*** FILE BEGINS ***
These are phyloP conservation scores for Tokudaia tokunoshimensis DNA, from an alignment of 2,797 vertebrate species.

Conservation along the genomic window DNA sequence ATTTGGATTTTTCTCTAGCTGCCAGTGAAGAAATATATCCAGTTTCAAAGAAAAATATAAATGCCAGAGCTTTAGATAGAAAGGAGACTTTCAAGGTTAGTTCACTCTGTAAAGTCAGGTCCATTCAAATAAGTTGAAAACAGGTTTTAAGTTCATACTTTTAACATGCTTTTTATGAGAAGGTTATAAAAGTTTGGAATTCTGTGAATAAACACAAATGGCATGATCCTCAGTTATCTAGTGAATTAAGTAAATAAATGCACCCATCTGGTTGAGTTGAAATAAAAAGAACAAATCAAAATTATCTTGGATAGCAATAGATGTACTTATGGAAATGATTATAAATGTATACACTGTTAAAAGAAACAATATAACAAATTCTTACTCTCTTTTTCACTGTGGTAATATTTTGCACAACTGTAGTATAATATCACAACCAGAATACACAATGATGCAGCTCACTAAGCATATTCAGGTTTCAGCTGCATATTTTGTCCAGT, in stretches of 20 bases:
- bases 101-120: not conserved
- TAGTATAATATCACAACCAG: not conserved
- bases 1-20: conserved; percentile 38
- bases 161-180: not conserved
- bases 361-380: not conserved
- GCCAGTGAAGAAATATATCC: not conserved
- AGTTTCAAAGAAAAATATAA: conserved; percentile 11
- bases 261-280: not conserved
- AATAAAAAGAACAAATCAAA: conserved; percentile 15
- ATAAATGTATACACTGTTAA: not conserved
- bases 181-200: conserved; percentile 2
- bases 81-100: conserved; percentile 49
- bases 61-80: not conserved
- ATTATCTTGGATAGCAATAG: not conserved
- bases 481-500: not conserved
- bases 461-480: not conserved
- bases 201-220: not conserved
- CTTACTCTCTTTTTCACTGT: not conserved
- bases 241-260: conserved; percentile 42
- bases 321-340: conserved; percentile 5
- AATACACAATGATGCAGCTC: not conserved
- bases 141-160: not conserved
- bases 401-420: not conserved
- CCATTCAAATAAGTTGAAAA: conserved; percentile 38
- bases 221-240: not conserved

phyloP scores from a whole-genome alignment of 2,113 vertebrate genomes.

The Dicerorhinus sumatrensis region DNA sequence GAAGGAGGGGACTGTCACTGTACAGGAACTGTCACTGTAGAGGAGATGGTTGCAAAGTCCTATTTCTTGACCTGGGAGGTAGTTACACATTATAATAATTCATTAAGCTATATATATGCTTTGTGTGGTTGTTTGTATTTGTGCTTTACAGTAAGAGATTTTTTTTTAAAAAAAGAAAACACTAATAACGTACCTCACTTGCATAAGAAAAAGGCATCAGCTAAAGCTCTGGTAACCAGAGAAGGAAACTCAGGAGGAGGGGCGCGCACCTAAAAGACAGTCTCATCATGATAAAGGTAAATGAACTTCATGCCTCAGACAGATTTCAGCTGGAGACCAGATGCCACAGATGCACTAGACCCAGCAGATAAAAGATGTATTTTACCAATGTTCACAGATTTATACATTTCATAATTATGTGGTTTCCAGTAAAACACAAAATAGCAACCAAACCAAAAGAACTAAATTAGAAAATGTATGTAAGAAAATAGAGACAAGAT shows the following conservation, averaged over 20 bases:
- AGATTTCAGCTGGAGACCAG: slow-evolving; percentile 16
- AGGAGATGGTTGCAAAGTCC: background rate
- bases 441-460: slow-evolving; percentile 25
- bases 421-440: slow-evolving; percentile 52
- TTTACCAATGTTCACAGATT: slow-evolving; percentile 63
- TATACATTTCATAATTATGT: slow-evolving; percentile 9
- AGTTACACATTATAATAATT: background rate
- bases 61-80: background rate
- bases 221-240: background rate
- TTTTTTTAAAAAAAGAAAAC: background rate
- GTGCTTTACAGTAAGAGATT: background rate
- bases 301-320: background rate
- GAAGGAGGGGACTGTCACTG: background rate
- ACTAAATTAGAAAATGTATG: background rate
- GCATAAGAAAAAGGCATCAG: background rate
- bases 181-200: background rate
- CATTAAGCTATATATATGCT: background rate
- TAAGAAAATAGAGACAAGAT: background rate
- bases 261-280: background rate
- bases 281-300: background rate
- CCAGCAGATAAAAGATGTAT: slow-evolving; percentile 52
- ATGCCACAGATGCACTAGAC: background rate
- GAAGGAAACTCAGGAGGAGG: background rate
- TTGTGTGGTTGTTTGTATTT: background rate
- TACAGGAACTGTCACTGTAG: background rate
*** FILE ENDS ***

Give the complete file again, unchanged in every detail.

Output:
These are phyloP conservation scores for Tokudaia tokunoshimensis DNA, from an alignment of 2,797 vertebrate species.

Conservation along the genomic window DNA sequence ATTTGGATTTTTCTCTAGCTGCCAGTGAAGAAATATATCCAGTTTCAAAGAAAAATATAAATGCCAGAGCTTTAGATAGAAAGGAGACTTTCAAGGTTAGTTCACTCTGTAAAGTCAGGTCCATTCAAATAAGTTGAAAACAGGTTTTAAGTTCATACTTTTAACATGCTTTTTATGAGAAGGTTATAAAAGTTTGGAATTCTGTGAATAAACACAAATGGCATGATCCTCAGTTATCTAGTGAATTAAGTAAATAAATGCACCCATCTGGTTGAGTTGAAATAAAAAGAACAAATCAAAATTATCTTGGATAGCAATAGATGTACTTATGGAAATGATTATAAATGTATACACTGTTAAAAGAAACAATATAACAAATTCTTACTCTCTTTTTCACTGTGGTAATATTTTGCACAACTGTAGTATAATATCACAACCAGAATACACAATGATGCAGCTCACTAAGCATATTCAGGTTTCAGCTGCATATTTTGTCCAGT, in stretches of 20 bases:
- bases 101-120: not conserved
- TAGTATAATATCACAACCAG: not conserved
- bases 1-20: conserved; percentile 38
- bases 161-180: not conserved
- bases 361-380: not conserved
- GCCAGTGAAGAAATATATCC: not conserved
- AGTTTCAAAGAAAAATATAA: conserved; percentile 11
- bases 261-280: not conserved
- AATAAAAAGAACAAATCAAA: conserved; percentile 15
- ATAAATGTATACACTGTTAA: not conserved
- bases 181-200: conserved; percentile 2
- bases 81-100: conserved; percentile 49
- bases 61-80: not conserved
- ATTATCTTGGATAGCAATAG: not conserved
- bases 481-500: not conserved
- bases 461-480: not conserved
- bases 201-220: not conserved
- CTTACTCTCTTTTTCACTGT: not conserved
- bases 241-260: conserved; percentile 42
- bases 321-340: conserved; percentile 5
- AATACACAATGATGCAGCTC: not conserved
- bases 141-160: not conserved
- bases 401-420: not conserved
- CCATTCAAATAAGTTGAAAA: conserved; percentile 38
- bases 221-240: not conserved

phyloP scores from a whole-genome alignment of 2,113 vertebrate genomes.

The Dicerorhinus sumatrensis region DNA sequence GAAGGAGGGGACTGTCACTGTACAGGAACTGTCACTGTAGAGGAGATGGTTGCAAAGTCCTATTTCTTGACCTGGGAGGTAGTTACACATTATAATAATTCATTAAGCTATATATATGCTTTGTGTGGTTGTTTGTATTTGTGCTTTACAGTAAGAGATTTTTTTTTAAAAAAAGAAAACACTAATAACGTACCTCACTTGCATAAGAAAAAGGCATCAGCTAAAGCTCTGGTAACCAGAGAAGGAAACTCAGGAGGAGGGGCGCGCACCTAAAAGACAGTCTCATCATGATAAAGGTAAATGAACTTCATGCCTCAGACAGATTTCAGCTGGAGACCAGATGCCACAGATGCACTAGACCCAGCAGATAAAAGATGTATTTTACCAATGTTCACAGATTTATACATTTCATAATTATGTGGTTTCCAGTAAAACACAAAATAGCAACCAAACCAAAAGAACTAAATTAGAAAATGTATGTAAGAAAATAGAGACAAGAT shows the following conservation, averaged over 20 bases:
- AGATTTCAGCTGGAGACCAG: slow-evolving; percentile 16
- AGGAGATGGTTGCAAAGTCC: background rate
- bases 441-460: slow-evolving; percentile 25
- bases 421-440: slow-evolving; percentile 52
- TTTACCAATGTTCACAGATT: slow-evolving; percentile 63
- TATACATTTCATAATTATGT: slow-evolving; percentile 9
- AGTTACACATTATAATAATT: background rate
- bases 61-80: background rate
- bases 221-240: background rate
- TTTTTTTAAAAAAAGAAAAC: background rate
- GTGCTTTACAGTAAGAGATT: background rate
- bases 301-320: background rate
- GAAGGAGGGGACTGTCACTG: background rate
- ACTAAATTAGAAAATGTATG: background rate
- GCATAAGAAAAAGGCATCAG: background rate
- bases 181-200: background rate
- CATTAAGCTATATATATGCT: background rate
- TAAGAAAATAGAGACAAGAT: background rate
- bases 261-280: background rate
- bases 281-300: background rate
- CCAGCAGATAAAAGATGTAT: slow-evolving; percentile 52
- ATGCCACAGATGCACTAGAC: background rate
- GAAGGAAACTCAGGAGGAGG: background rate
- TTGTGTGGTTGTTTGTATTT: background rate
- TACAGGAACTGTCACTGTAG: background rate